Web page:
• Doorways 56 and windows 58 are easily placed by construction of window cell units off site using ordinary technology to make window openings.
  • the interior wallboard 47 is easily placed over the wall 46 of cell units.
  • the integrity of a series of cell units is such that wall cracks, floor cracks, and ceiling cracks are unknown.
  • the roof 50 may be constructed as a typical truss roof wherein corrugated metal sheathing would be used to cover the exterior of the truss or it may be of cell units 50 as depicted in this drawing.
  • Soffits 52 are attached to provide the usual advantages to a roof structure, but are such that if high winds encounter the building 40, the soffits 52 easily separate from the roof preventing a lifting of the roof 50 from the building structure.
  • the cell panels forming the roof 50 are without a ceiling bridging structure. This configuration is generally known as a cathedral ceiling.
  • a roof may be formed by using the standard steel trusses covered by a skin or cell panels in series with or without a bridging ceiling.
  • the panel units 16 and 18, are 12 or 16 inches wide, thus conforming to the customary standards in the building industry of having studs about 12 or 16 inches apart.
  • the electrical and plumbing contractors would find the same installation conditions as in a customary housing structure.
  • the cell units are fastened one to another by conventional means such as self-drilling screws, bolts, welding or the like.
  • the sheet metal used to form the cell units is sufficiently flexible to absorb thermal expansion thus preventing the standard types of cracks found in ceilings, walls, and floors of a conventional building.
  • Another advantage of the building constructed using the cell units of the present invention is that a concrete floor can simply be poured on top of the floor formed without concern about structural integrity and weight.
  • the cell units of the present invention permit thick walls, up to 18 inches or more thus allowing high insulation factors to be achieved. Furthermore, all of the materials are non-combustible, thus making the building, excluding added materials, fireproof.
  • the panels 16 and 18 in the typical cell unit may be embossed or otherwise have a pattern which will improve the strength of the cell unit. Other conventional means such as the addition of corrugated sheathing, lamination of other panels, etc. also provides additional strength.
  • the individual components are spot-welded together at selected spacings and locations.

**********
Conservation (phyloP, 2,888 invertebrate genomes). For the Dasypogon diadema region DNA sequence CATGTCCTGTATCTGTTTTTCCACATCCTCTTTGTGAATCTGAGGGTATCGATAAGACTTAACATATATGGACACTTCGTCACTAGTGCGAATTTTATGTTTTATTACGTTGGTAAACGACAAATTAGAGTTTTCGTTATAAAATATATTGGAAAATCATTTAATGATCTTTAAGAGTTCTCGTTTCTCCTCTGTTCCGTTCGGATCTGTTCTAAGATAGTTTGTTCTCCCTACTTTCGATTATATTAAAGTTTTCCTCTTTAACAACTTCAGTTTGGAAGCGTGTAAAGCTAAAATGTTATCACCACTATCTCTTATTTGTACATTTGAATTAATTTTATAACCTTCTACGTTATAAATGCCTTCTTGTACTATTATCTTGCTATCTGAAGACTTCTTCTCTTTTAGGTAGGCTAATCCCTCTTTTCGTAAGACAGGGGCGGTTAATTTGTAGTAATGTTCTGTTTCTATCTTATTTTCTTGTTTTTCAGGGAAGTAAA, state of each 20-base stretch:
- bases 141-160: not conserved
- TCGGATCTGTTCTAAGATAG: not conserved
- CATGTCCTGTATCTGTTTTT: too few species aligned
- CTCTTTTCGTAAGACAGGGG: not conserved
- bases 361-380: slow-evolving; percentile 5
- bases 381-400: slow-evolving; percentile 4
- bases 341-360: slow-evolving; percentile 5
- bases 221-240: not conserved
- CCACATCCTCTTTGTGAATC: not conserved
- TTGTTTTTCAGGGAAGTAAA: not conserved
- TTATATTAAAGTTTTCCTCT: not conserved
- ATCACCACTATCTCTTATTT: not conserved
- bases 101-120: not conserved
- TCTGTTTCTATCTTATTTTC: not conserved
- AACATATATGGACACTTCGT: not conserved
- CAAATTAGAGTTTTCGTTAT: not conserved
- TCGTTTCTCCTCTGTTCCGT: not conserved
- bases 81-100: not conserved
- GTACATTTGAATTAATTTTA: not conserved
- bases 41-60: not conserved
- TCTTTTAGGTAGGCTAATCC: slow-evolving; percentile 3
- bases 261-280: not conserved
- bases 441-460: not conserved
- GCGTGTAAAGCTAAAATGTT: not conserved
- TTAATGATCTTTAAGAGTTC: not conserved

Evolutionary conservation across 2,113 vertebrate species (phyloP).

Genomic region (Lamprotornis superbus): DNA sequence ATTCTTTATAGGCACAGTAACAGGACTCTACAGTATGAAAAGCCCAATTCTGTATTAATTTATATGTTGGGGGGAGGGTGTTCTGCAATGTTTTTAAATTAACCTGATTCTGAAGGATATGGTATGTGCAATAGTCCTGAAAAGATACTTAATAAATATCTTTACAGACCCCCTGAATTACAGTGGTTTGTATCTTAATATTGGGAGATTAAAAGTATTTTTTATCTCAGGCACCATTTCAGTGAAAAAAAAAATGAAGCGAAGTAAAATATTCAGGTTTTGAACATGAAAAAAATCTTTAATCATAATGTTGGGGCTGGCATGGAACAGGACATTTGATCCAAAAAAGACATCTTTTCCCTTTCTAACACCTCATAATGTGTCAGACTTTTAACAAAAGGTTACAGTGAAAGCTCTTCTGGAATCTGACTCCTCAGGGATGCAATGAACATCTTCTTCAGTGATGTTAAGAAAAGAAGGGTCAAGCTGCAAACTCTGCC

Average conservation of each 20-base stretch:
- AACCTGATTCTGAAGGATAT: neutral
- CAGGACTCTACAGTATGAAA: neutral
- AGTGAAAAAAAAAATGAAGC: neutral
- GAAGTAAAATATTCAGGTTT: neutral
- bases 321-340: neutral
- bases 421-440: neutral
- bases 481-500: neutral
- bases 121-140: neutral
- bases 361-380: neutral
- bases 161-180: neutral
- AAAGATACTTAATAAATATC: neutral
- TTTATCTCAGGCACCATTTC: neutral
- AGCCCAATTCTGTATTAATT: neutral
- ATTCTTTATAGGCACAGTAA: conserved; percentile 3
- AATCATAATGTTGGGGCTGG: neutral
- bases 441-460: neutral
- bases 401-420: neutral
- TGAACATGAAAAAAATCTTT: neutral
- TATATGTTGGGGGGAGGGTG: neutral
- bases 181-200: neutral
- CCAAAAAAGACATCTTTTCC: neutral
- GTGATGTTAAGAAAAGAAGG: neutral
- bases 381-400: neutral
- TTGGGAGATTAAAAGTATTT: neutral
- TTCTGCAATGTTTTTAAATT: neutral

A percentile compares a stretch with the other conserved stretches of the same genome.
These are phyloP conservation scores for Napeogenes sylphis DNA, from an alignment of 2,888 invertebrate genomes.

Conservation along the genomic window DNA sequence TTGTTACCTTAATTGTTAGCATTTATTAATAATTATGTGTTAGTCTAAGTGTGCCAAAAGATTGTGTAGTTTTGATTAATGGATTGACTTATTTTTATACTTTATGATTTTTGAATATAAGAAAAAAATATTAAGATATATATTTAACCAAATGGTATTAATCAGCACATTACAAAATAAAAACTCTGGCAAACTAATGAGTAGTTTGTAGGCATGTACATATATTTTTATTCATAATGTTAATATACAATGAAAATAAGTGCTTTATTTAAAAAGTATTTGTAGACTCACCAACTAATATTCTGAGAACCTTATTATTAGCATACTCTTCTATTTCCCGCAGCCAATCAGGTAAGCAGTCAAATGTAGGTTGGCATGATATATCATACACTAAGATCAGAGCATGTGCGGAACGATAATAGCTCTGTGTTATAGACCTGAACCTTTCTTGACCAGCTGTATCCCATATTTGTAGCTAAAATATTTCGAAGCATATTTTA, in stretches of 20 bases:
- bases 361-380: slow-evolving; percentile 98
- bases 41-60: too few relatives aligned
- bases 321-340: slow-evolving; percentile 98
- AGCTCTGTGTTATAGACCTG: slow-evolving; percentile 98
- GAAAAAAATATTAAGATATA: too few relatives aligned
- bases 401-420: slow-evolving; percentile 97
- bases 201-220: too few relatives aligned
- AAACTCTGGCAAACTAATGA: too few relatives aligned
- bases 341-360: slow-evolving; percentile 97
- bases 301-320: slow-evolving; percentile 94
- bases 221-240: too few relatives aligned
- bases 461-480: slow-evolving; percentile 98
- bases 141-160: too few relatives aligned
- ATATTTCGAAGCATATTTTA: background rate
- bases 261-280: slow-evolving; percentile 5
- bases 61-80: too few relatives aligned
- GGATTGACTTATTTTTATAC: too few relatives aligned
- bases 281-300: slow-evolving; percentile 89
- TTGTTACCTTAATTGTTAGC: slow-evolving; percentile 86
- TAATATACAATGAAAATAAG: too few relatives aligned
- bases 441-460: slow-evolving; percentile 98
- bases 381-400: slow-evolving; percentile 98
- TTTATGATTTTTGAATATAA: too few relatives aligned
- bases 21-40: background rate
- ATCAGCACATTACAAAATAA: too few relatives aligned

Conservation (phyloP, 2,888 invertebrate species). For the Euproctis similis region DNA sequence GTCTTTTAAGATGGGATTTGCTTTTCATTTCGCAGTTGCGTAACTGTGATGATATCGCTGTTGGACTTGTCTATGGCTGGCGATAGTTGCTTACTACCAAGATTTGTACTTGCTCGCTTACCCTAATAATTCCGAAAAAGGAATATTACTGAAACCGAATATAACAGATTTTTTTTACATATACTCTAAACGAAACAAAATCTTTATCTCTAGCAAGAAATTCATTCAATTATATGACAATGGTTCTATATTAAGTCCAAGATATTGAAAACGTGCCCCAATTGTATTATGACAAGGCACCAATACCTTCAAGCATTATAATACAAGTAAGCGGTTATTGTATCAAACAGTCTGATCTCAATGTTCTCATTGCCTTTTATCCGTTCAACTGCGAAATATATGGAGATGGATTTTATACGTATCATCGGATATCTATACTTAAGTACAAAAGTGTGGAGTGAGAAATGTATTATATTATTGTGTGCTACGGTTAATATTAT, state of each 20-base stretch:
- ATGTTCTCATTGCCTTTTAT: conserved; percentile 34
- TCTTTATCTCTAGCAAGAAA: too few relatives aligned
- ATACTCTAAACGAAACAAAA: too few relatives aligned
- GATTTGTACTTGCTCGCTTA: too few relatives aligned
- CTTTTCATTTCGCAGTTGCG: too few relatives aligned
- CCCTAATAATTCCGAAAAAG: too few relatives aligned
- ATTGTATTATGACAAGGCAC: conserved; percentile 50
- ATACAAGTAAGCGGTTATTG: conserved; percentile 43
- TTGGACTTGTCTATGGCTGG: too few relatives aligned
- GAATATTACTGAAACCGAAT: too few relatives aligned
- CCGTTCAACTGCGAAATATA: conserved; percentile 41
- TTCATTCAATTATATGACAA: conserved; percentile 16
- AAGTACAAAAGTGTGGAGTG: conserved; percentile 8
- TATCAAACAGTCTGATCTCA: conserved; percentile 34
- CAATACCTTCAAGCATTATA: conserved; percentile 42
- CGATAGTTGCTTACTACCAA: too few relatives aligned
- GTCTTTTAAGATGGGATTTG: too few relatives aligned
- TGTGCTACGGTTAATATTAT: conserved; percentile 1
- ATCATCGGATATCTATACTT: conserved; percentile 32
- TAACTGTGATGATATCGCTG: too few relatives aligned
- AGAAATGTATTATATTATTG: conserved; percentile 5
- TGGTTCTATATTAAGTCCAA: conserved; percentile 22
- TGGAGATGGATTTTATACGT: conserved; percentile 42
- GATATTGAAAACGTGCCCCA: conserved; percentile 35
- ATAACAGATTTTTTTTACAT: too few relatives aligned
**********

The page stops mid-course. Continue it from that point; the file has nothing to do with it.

• the only exception is where the thermal break occurs as discussed with respect to FIG. 2 with panels 14 where the insulation is placed at the designation 22.
  • the thermal material is attached by adhesives, rivets, or any other suitable fastening means.
  • the individual cell units are completed and taken to the building site, the units are snapped, bolted, screwed, or welded into place connecting one to another to create a wall, floor, or roof.
  • Most generally a corrugated exterior plating is then screwed to the flanges provided, thus allowing the structure to be wrapped in a corrugated plating providing additional strength and insulation.
  • the gauge of the sheet metal to be used is determined by the design criteria. These are requirements of the structure such as spanning, distance, wind velocity, strength requirements, quantity of floor levels, additional foreign loads places on the structure and what the structure is to be used for.
  • the present invention permits the pre-assembly of a sheet metal cell unit building component.
  • This component can be used for a floor system, a varying wall system, or a rigid frame roofing system for residential, commercial, or industrial building application. It is an alternate framing system for conventional wood framed and conventional metal stud framing systems.
  • the cell unit system of the present invention is stronger, more energy efficient, and more environmentally friendly than conventional wood framing or conventional steel stud framing. It is formed from light gauge i.e., 14 to 28 gauge galvanized sheet metal configured for a specific structural and thermal condition.
  • the sheet metal members are roll formed from a sheet metal coil stock and assembled to make the cell units in a factory.
  • cell units are shipped to the construction site and erected to form the exterior super structure, e.g., walls, floors, roofs, etc. of a building. This super structure would then be clad with the user's preferred material, for instance, bricks, stucco, siding, etc.
  • the voids in the cell units are filled with insulating material.
  • the cell units of the present invention are used as a floor, the units are utilized as integral ductwork. Additionally, the cell unit's configuration provides an integral electrical chase in the walls and ceilings.
  • the foundation of the building is put in place and the floor panels are lowered into place frequently using a small crane.
  • the floor panels are fastened to the foundation.
  • the upper surface of the floor is even with the top of the foundation as depicted in FIG. 3.
  • a "C" shaped sheet metal track is installed along the exterior wall. It straddles and is fastened to the foundation and the floor panels.
  • the wall panels are then lowered into place. They are fastened at the bottom track and to the adjacent wall panel.
  • Metal sheathing is fastened to the exterior of walls with self-tapping sheet metal screws.
  • the voids in the cell units in the walls are filled with insulation material.